the ammeter connected immediately to the base is not good to measure darlington -- rather you should have two paired ammeters or a resistor having the exact value of the (µA-m) equivalent resistance so you use voltage divider (a Pot-m) and measure sourced current from Vcc and subtract the sinked current at Vee so the base must be sinking the result
as http://tinyurl.com/wfu5tyu

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#### Hamlet

Joined Jun 10, 2015
450
the ammeter connected immediately to the base is not good to measure darlington -- rather you should have two paired ammeters or a resistor having the exact value of the (µA-m) equivalent resistance so you use voltage divider (a Pot-m) and measure sourced current from Vcc and subtract the sinked current at Vee so the base must be sinking the result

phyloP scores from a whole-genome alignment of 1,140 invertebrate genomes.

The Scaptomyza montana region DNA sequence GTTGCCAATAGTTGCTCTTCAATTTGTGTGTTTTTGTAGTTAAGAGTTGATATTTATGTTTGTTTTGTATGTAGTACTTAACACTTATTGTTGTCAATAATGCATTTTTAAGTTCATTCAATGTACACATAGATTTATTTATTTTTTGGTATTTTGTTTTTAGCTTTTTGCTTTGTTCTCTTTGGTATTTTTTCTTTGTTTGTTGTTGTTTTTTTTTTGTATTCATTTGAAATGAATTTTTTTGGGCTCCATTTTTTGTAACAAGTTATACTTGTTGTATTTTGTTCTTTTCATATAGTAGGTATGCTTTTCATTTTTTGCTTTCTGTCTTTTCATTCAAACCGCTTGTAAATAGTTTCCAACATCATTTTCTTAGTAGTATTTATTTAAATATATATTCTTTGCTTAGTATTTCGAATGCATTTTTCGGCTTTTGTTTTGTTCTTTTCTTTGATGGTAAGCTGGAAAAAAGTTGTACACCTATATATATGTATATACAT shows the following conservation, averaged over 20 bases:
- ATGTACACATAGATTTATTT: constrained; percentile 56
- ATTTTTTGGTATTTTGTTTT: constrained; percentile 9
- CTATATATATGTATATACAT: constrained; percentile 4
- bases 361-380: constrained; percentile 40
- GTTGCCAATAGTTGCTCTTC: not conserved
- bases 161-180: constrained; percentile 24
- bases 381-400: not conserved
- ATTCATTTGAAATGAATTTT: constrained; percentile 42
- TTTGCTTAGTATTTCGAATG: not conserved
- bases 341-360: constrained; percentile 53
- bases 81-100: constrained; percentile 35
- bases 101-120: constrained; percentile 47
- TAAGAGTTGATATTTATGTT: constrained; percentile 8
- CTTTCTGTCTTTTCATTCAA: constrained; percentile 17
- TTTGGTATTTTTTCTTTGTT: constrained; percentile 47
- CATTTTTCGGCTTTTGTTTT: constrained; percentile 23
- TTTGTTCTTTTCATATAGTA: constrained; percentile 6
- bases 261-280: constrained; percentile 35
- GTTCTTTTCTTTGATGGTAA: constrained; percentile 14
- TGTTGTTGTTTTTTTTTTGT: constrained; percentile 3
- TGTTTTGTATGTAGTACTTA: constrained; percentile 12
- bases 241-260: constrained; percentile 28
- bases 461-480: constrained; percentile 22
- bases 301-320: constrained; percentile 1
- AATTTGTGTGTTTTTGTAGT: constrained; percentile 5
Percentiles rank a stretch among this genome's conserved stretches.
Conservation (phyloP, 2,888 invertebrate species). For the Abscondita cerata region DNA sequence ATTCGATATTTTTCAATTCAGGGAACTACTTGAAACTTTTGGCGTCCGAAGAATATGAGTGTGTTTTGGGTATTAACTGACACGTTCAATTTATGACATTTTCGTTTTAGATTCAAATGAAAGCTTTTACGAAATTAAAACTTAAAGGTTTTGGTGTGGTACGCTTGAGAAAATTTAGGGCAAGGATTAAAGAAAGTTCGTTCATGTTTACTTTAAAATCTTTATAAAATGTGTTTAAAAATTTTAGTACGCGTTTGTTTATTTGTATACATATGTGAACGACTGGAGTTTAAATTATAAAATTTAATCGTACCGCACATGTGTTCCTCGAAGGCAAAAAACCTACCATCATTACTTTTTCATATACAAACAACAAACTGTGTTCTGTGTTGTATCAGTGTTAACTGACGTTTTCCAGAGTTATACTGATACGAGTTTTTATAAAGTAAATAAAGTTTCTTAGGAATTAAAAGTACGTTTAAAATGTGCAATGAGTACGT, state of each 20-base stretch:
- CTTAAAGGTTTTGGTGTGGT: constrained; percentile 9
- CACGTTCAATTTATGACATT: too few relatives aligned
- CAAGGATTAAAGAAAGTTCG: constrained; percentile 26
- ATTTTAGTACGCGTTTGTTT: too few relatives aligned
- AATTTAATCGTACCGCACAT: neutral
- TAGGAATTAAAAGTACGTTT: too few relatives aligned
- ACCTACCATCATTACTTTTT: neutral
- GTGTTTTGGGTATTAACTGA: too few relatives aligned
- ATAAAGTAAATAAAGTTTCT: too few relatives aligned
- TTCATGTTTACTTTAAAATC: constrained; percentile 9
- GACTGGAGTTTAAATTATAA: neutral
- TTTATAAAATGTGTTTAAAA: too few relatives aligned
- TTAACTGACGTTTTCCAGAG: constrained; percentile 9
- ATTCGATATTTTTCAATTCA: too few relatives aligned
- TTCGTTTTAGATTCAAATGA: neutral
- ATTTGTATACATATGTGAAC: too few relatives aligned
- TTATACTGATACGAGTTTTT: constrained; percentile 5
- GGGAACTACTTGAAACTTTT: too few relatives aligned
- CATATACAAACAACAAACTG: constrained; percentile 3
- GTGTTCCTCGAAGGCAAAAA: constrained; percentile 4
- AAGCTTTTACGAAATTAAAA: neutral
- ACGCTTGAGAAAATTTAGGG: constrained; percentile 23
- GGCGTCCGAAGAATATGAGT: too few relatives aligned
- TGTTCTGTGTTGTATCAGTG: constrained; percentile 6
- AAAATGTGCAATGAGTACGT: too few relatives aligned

i don't understand, but my guess is the lead on the ammeter/base can act as an ant., collecting spurious signals. I should measure voltage drop across a small value base resister, and use that to calculate current. Yes?

#### ebeowulf17

Joined Aug 12, 2014
3,282
Zero, but wait: I disassembled my breadboard before going to bed. This morning, I reassembled the circuit,
using the same componets, and now it appears to be correctly operating as expected. Full brightness with 130uA, off when disconnected, no pull-down resistor of any value required. I must have miss-wired something, or maybe a UFO was hoving nearby
last evening...
Those darned UFOs get me sometimes too!

#### ci139